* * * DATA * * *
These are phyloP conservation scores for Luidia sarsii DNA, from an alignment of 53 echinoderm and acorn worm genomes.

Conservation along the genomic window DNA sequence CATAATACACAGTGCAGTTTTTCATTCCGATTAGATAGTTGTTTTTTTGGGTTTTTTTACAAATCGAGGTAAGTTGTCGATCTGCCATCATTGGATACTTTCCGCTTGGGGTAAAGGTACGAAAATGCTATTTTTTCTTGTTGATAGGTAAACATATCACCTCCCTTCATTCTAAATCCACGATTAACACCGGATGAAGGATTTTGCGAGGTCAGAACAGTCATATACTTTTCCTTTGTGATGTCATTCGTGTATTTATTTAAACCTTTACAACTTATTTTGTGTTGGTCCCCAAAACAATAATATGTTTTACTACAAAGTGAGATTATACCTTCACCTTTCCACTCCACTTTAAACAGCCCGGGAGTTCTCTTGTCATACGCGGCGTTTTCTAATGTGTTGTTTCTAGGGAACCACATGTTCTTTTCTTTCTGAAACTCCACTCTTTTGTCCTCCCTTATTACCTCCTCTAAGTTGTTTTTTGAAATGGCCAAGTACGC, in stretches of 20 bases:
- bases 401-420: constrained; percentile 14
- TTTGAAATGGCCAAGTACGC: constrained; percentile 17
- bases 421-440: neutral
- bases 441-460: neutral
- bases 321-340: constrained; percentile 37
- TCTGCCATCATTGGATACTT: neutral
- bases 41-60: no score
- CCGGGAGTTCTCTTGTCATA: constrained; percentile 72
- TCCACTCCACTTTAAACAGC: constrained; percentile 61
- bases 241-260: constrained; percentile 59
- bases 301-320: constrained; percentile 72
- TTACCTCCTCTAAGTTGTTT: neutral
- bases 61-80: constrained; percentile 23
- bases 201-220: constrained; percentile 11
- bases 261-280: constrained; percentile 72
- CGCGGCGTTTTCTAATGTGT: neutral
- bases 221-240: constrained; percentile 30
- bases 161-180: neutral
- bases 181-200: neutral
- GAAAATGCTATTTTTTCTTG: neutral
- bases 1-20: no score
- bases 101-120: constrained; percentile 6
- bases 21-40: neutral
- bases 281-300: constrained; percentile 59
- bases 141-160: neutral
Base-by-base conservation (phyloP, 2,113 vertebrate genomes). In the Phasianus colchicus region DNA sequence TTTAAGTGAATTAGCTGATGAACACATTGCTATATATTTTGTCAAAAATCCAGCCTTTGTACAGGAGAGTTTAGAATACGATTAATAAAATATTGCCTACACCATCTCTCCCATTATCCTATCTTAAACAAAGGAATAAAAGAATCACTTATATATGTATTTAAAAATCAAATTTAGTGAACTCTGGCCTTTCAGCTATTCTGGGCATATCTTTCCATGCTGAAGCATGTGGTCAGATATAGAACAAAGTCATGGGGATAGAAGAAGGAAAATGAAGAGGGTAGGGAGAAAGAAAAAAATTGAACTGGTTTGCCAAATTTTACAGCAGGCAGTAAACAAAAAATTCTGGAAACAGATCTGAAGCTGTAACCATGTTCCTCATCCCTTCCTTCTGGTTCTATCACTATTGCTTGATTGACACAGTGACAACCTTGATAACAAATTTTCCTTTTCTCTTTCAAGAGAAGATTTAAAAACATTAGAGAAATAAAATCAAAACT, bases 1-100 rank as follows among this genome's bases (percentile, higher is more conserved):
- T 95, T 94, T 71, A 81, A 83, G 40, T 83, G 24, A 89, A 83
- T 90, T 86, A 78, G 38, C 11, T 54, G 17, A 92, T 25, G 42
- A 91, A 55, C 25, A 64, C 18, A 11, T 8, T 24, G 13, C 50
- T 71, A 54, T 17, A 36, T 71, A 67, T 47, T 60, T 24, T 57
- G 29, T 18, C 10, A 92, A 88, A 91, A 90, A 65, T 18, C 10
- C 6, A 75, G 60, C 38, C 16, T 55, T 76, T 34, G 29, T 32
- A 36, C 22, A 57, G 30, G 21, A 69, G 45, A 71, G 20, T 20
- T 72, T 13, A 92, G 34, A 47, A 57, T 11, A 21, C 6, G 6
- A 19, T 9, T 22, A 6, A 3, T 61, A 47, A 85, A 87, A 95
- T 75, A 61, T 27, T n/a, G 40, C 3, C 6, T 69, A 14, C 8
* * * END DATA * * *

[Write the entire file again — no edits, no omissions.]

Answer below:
These are phyloP conservation scores for Luidia sarsii DNA, from an alignment of 53 echinoderm and acorn worm genomes.

Conservation along the genomic window DNA sequence CATAATACACAGTGCAGTTTTTCATTCCGATTAGATAGTTGTTTTTTTGGGTTTTTTTACAAATCGAGGTAAGTTGTCGATCTGCCATCATTGGATACTTTCCGCTTGGGGTAAAGGTACGAAAATGCTATTTTTTCTTGTTGATAGGTAAACATATCACCTCCCTTCATTCTAAATCCACGATTAACACCGGATGAAGGATTTTGCGAGGTCAGAACAGTCATATACTTTTCCTTTGTGATGTCATTCGTGTATTTATTTAAACCTTTACAACTTATTTTGTGTTGGTCCCCAAAACAATAATATGTTTTACTACAAAGTGAGATTATACCTTCACCTTTCCACTCCACTTTAAACAGCCCGGGAGTTCTCTTGTCATACGCGGCGTTTTCTAATGTGTTGTTTCTAGGGAACCACATGTTCTTTTCTTTCTGAAACTCCACTCTTTTGTCCTCCCTTATTACCTCCTCTAAGTTGTTTTTTGAAATGGCCAAGTACGC, in stretches of 20 bases:
- bases 401-420: constrained; percentile 14
- TTTGAAATGGCCAAGTACGC: constrained; percentile 17
- bases 421-440: neutral
- bases 441-460: neutral
- bases 321-340: constrained; percentile 37
- TCTGCCATCATTGGATACTT: neutral
- bases 41-60: no score
- CCGGGAGTTCTCTTGTCATA: constrained; percentile 72
- TCCACTCCACTTTAAACAGC: constrained; percentile 61
- bases 241-260: constrained; percentile 59
- bases 301-320: constrained; percentile 72
- TTACCTCCTCTAAGTTGTTT: neutral
- bases 61-80: constrained; percentile 23
- bases 201-220: constrained; percentile 11
- bases 261-280: constrained; percentile 72
- CGCGGCGTTTTCTAATGTGT: neutral
- bases 221-240: constrained; percentile 30
- bases 161-180: neutral
- bases 181-200: neutral
- GAAAATGCTATTTTTTCTTG: neutral
- bases 1-20: no score
- bases 101-120: constrained; percentile 6
- bases 21-40: neutral
- bases 281-300: constrained; percentile 59
- bases 141-160: neutral
Base-by-base conservation (phyloP, 2,113 vertebrate genomes). In the Phasianus colchicus region DNA sequence TTTAAGTGAATTAGCTGATGAACACATTGCTATATATTTTGTCAAAAATCCAGCCTTTGTACAGGAGAGTTTAGAATACGATTAATAAAATATTGCCTACACCATCTCTCCCATTATCCTATCTTAAACAAAGGAATAAAAGAATCACTTATATATGTATTTAAAAATCAAATTTAGTGAACTCTGGCCTTTCAGCTATTCTGGGCATATCTTTCCATGCTGAAGCATGTGGTCAGATATAGAACAAAGTCATGGGGATAGAAGAAGGAAAATGAAGAGGGTAGGGAGAAAGAAAAAAATTGAACTGGTTTGCCAAATTTTACAGCAGGCAGTAAACAAAAAATTCTGGAAACAGATCTGAAGCTGTAACCATGTTCCTCATCCCTTCCTTCTGGTTCTATCACTATTGCTTGATTGACACAGTGACAACCTTGATAACAAATTTTCCTTTTCTCTTTCAAGAGAAGATTTAAAAACATTAGAGAAATAAAATCAAAACT, bases 1-100 rank as follows among this genome's bases (percentile, higher is more conserved):
- T 95, T 94, T 71, A 81, A 83, G 40, T 83, G 24, A 89, A 83
- T 90, T 86, A 78, G 38, C 11, T 54, G 17, A 92, T 25, G 42
- A 91, A 55, C 25, A 64, C 18, A 11, T 8, T 24, G 13, C 50
- T 71, A 54, T 17, A 36, T 71, A 67, T 47, T 60, T 24, T 57
- G 29, T 18, C 10, A 92, A 88, A 91, A 90, A 65, T 18, C 10
- C 6, A 75, G 60, C 38, C 16, T 55, T 76, T 34, G 29, T 32
- A 36, C 22, A 57, G 30, G 21, A 69, G 45, A 71, G 20, T 20
- T 72, T 13, A 92, G 34, A 47, A 57, T 11, A 21, C 6, G 6
- A 19, T 9, T 22, A 6, A 3, T 61, A 47, A 85, A 87, A 95
- T 75, A 61, T 27, T n/a, G 40, C 3, C 6, T 69, A 14, C 8